Submitted manuscripts should not have been published previously, nor be under consideration for publication elsewhere (except conference proceedings papers). All manuscripts are thoroughly refereed through a single-blind peer-review process. A guide for authors and other relevant information for submission of manuscripts is available on the Instructions for Authors page. Metals is an international peer-reviewed open access monthly journal published by MDPI.

Please visit the Instructions for Authors page before submitting a manuscript. The Article Processing Charge (APC) for publication in this open access journal is 2600 CHF (Swiss Francs). Submitted papers should be well formatted and use good English. Authors may use MDPI's English editing service prior to publication or during author revisions.


  • powder metallurgy
  • mechanical alloying
  • hot pressing
  • isostatic sintering
  • field-assisted sintering
  • microwave-assisted sintering
  • laser-assisted sintering
  • structural characterization

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Published Papers (1 paper)

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15 pages, 6837 KiB  
Effect of Heat Treatment Prior to Direct Hot-Extrusion Processing of Al–Cu–Li Alloy
by Paula Rodríguez-González, Elisa María Ruiz-Navas and Elena Gordo
Metals 2022, 12(6), 1046; - 19 Jun 2022
Cited by 6 | Viewed by 2402
This study presents and explains the results of the first steps in developing high strength aluminium alloy (Al–Cu–Li) wires for the ultimate purpose of using them as feedstock for DED (directed energy deposition) techniques, such as wire arc additive manufacturing (WAAM). Powder metallurgy [...] Read more.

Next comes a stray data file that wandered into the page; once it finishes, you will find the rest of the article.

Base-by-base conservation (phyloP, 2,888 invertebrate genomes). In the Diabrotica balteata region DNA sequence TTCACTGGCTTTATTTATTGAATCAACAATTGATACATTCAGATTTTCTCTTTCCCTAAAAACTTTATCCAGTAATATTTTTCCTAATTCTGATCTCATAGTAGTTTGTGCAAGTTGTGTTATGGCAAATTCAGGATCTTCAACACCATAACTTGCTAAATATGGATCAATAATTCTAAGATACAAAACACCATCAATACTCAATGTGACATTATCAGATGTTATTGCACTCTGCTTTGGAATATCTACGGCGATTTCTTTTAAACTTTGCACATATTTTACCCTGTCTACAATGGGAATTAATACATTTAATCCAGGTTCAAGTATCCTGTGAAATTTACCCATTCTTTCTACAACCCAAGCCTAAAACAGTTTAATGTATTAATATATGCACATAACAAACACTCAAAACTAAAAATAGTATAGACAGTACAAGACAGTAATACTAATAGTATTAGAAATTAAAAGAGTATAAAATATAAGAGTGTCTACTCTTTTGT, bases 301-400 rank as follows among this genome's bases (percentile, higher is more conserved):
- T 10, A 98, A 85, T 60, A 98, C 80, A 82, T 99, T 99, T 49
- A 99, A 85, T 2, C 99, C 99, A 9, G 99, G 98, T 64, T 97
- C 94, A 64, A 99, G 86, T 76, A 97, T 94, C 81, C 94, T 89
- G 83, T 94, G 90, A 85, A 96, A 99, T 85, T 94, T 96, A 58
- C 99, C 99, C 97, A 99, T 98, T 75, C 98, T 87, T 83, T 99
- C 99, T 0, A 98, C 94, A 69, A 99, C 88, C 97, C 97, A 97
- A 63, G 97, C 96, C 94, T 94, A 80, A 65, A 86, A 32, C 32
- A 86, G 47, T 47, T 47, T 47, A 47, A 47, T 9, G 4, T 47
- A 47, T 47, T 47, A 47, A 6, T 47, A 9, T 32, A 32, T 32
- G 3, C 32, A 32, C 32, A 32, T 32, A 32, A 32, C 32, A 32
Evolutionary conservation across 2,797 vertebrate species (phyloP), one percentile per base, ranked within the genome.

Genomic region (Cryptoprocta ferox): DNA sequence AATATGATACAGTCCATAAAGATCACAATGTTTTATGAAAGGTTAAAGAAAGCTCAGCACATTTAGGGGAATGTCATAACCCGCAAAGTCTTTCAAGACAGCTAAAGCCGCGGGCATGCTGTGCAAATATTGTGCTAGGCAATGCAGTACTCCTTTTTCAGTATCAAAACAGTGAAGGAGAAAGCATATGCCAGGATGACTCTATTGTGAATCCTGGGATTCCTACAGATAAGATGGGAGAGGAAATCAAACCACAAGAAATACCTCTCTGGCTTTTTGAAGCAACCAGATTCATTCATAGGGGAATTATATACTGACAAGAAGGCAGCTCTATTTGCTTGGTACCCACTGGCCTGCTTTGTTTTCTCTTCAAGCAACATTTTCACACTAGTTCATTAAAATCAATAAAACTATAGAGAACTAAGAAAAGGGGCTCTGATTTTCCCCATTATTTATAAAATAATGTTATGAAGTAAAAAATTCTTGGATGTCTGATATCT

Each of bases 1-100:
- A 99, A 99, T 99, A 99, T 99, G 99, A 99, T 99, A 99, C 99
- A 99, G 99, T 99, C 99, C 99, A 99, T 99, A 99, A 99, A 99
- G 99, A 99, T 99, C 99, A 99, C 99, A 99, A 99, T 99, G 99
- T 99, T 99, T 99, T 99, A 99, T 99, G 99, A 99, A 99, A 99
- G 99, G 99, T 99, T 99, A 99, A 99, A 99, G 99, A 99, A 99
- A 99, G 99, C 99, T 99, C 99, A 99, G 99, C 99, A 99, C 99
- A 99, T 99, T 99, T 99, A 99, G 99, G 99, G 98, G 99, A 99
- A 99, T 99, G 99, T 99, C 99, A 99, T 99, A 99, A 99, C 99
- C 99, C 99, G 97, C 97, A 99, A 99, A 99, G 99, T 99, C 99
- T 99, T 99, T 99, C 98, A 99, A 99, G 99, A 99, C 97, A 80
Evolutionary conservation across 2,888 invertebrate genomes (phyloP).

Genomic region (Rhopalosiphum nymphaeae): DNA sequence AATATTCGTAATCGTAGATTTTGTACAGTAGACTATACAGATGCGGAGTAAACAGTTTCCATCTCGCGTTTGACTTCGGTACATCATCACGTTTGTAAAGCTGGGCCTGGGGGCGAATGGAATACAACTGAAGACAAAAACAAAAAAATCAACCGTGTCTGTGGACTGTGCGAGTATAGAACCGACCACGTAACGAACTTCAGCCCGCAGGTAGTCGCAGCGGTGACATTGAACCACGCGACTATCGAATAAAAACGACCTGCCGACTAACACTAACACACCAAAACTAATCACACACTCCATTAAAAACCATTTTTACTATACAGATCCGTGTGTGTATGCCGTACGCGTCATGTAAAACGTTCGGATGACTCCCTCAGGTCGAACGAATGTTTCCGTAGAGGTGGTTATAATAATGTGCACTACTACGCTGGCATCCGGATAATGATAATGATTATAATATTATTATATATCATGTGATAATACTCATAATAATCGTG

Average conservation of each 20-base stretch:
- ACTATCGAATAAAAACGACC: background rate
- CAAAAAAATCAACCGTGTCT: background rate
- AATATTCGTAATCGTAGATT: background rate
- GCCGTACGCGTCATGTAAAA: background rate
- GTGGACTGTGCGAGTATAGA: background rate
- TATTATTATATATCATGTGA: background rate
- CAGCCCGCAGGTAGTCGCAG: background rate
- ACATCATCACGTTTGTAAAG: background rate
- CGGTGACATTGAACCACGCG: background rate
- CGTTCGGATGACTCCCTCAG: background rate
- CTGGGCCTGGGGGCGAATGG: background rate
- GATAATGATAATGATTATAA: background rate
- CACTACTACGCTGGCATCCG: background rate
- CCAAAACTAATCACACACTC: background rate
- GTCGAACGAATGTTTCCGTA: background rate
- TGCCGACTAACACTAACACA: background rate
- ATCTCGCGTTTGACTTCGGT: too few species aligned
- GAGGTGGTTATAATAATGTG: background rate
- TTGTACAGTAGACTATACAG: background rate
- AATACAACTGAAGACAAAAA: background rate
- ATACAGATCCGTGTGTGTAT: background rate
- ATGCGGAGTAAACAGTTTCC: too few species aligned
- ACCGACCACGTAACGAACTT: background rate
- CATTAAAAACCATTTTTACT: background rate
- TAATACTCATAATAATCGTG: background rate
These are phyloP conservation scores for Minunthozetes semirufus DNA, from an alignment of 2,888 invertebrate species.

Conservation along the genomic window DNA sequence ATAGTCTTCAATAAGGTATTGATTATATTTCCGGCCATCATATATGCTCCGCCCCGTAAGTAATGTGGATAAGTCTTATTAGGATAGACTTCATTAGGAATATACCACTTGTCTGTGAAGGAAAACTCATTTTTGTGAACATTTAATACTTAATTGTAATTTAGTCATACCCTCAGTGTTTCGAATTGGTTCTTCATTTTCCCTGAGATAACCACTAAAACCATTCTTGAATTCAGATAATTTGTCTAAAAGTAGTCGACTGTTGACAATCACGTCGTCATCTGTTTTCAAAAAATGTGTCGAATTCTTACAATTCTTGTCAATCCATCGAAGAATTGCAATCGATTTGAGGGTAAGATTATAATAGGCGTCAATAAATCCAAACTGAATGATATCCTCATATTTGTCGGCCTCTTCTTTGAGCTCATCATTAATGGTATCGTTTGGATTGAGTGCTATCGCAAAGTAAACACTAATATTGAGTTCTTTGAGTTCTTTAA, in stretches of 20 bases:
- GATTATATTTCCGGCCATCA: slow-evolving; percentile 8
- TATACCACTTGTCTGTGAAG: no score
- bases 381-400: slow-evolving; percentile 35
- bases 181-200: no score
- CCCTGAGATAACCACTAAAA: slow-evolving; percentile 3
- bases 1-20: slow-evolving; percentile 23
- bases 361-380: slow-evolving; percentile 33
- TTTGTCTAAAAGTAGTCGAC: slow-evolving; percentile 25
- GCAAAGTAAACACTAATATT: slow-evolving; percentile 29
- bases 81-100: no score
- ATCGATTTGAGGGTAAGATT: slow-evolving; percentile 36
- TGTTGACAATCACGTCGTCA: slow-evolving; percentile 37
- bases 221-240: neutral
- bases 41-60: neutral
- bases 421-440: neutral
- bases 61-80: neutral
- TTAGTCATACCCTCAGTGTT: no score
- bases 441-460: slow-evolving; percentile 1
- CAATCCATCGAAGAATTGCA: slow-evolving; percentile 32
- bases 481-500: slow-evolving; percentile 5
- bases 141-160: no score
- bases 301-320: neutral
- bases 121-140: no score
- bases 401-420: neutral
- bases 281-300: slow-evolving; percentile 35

This study presents and explains the results of the first steps in developing high strength aluminium alloy (Al–Cu–Li) wires for the ultimate purpose of using them as feedstock for DED (directed energy deposition) techniques, such as wire arc additive manufacturing (WAAM). Powder metallurgy (PM) is proposed as the method to produce the wires due to the high flexibility to adapt the composition and the lower temperatures used with respect to casting. Two PM routes are proposed. The first route comprises blending of the powders, uniaxial pressing, and hot extrusion of the green compact to obtain a bar; the second route includes a heat treatment of the green compact, to promote the diffusion of the alloying elements before hot extrusion. Further steps, such as rolling or drawing, are necessary to obtain the wire from the bar. This work studies the effects of the processing parameters on the properties of extruded bars and compares the results of the two routes employed, with special attention paid to the effects of heat treatment. The study confirms that heat treatment homogenises the microstructure and requires higher applied extrusion force and time. The results from characterisation show the presence of Al–Cu and Al–Cu–Li phases in the microstructure. Full article
(This article belongs to the Special Issue Advances in Powder Metallurgy II)